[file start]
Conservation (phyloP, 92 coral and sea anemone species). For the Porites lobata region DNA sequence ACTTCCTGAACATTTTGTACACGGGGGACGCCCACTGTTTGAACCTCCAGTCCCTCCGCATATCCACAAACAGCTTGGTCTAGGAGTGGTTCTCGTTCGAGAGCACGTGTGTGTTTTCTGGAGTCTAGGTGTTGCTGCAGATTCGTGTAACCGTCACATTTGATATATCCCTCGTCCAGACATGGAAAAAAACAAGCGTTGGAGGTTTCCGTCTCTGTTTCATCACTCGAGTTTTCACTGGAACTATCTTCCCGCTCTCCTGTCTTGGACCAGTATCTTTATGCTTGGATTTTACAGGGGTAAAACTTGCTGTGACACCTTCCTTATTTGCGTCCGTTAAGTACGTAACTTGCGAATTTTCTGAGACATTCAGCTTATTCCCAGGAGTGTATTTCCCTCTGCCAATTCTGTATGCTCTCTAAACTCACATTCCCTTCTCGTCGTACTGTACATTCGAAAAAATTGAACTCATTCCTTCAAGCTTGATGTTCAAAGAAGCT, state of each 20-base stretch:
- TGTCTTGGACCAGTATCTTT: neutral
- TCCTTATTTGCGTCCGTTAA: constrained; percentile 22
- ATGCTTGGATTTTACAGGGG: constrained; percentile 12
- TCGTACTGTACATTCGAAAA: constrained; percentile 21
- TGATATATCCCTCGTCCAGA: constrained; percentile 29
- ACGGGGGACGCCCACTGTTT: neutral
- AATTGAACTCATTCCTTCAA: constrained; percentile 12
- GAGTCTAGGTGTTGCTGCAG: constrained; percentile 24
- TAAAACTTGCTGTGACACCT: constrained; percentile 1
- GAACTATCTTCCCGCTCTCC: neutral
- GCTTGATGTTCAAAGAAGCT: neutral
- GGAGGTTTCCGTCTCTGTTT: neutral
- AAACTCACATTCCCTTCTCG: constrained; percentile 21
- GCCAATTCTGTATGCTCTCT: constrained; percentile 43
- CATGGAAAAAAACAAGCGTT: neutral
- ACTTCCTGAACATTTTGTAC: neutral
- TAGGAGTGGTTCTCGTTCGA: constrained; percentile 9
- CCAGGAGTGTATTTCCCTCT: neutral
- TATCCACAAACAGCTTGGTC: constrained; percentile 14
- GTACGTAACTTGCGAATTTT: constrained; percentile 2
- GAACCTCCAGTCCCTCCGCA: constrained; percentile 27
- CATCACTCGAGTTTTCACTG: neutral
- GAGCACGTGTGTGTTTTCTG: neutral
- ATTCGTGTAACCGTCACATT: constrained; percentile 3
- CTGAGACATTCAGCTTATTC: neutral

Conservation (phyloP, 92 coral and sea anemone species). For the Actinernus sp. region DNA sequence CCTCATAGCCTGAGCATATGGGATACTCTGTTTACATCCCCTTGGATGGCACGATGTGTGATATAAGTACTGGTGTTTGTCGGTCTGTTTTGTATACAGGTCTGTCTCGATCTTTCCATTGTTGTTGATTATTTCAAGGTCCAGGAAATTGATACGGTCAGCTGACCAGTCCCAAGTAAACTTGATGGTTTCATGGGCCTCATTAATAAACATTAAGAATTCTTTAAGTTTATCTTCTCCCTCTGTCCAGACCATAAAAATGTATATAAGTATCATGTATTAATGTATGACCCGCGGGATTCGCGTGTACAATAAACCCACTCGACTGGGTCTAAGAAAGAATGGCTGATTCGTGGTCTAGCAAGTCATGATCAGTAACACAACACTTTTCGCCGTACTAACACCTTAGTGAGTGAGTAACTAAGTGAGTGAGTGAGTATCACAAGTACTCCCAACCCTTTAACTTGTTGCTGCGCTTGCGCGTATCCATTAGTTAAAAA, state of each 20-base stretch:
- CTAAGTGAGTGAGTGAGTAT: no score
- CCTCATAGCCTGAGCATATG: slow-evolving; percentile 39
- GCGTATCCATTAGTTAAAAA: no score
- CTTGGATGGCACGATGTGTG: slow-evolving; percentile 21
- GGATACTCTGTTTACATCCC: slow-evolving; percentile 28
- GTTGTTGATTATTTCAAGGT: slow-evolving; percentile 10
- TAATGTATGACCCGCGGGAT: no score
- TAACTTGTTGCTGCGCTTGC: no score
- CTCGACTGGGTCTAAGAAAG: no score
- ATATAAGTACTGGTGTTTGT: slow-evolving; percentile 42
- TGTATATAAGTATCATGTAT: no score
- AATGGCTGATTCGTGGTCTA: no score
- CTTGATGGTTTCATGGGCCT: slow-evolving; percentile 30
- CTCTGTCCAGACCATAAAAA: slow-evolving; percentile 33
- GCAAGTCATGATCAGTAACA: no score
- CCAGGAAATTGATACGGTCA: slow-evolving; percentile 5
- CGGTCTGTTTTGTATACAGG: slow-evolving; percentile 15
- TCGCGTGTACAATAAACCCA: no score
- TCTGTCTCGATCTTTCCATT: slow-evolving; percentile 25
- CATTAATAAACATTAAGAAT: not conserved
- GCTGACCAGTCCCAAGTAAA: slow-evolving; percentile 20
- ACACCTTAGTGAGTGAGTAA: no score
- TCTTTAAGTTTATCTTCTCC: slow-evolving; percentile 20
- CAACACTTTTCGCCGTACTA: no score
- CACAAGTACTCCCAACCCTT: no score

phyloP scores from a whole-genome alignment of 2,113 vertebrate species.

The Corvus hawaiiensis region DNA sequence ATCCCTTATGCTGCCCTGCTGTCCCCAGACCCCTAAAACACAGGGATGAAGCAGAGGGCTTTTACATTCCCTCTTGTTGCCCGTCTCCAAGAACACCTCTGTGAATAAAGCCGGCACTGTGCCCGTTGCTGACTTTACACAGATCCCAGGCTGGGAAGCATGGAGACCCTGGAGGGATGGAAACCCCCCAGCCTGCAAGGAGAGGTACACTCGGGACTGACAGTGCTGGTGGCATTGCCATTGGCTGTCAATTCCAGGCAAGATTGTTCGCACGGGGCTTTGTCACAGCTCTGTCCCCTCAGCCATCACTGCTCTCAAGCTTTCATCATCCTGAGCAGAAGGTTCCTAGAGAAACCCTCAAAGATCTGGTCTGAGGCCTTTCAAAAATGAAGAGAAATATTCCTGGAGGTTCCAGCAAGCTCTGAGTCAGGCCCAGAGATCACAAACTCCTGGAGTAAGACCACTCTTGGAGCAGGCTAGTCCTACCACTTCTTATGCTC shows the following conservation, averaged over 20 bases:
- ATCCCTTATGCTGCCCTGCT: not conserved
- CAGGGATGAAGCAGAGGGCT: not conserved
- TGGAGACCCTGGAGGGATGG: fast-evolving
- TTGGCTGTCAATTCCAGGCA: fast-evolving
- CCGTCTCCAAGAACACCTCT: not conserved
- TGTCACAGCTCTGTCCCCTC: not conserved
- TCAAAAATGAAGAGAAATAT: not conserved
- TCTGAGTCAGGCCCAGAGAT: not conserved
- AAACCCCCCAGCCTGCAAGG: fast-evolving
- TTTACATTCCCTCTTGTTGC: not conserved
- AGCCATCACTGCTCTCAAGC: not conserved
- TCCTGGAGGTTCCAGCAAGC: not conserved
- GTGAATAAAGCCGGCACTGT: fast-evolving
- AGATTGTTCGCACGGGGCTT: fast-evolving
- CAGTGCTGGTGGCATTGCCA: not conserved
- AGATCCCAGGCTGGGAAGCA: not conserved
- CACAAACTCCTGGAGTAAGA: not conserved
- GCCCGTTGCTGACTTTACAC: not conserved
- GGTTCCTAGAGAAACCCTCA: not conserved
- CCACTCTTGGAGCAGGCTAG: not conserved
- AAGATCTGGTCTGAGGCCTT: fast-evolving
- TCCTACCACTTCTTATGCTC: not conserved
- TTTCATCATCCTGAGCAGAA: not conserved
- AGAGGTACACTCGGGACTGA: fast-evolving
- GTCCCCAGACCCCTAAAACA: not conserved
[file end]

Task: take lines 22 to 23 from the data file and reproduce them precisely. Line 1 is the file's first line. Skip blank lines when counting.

- GAACCTCCAGTCCCTCCGCA: constrained; percentile 27
- CATCACTCGAGTTTTCACTG: neutral